Freight Market Stabilization Bolsters M&A Optimism

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As trucking mergers and acquisitions followed the freight market into a down cycle, conditions have stabilized, showing positive signs for the sector going forward.

The coronavirus pandemic brought with it a surge of freight activity alongside pressure to expand and diversify. This bolstered acquisitions, but as the freight market soured so too did that trend. Now with conditions steadying, there is renewed hope that activity will re-emerge later this year.

Jonathan Britva, managing director at Republic Partnersreferred to it as a “mixed bag.”

“It’s still a fairly muted market overall in terms of the activity. There’s certainly been a pickup in conversations for sure,” he said. “There’s interest out there from potential buyers that we are engaged on. We’ve got several deals in the market.”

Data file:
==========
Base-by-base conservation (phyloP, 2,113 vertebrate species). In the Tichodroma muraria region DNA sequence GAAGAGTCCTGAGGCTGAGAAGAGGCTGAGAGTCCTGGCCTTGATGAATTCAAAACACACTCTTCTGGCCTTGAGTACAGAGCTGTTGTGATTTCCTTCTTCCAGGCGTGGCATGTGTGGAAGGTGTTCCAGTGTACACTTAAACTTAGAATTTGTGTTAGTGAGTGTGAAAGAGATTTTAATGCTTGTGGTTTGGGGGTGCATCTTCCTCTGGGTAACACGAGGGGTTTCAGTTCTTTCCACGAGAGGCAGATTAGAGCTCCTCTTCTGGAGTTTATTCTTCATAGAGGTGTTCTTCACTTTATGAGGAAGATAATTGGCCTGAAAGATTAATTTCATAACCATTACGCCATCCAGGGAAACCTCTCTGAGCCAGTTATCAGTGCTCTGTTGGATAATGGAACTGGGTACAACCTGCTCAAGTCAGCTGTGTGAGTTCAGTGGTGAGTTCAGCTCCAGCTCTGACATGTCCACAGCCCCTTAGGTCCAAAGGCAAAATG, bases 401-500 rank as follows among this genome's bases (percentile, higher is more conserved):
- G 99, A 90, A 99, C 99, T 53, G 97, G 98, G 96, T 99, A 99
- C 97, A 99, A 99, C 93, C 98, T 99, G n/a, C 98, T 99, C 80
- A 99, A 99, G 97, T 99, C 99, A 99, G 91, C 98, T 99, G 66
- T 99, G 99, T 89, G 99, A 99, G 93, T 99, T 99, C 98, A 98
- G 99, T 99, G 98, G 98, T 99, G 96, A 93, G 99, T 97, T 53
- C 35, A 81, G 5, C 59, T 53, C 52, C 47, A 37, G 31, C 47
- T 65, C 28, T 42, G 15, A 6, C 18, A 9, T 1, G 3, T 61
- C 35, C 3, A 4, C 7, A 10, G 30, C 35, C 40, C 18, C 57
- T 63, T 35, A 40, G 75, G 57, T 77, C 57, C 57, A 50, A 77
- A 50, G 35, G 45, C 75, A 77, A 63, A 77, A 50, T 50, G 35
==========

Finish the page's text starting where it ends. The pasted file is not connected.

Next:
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Britva added that the M&A sector is facing a gap between the sellers who are looking for more than what the buyers are willing to pay. He suspects that mismatch will continue until rates improve and performance remains consistent over time.

“I think sellers are becoming more realistic as to their values,” Britva said. “But I think a lot of folks are saying, ‘hey, I know it’s a tough time, but we can weather the storm and we know it’s going to bounce back.’ ”

Tenney Group CEO Spencer Tenney saw a spike in interest during the first quarter compared with the later half of last year. He noted that activity has been from both buyers and sellers entering conversations. Tenney Group also has four deals close to being under contract.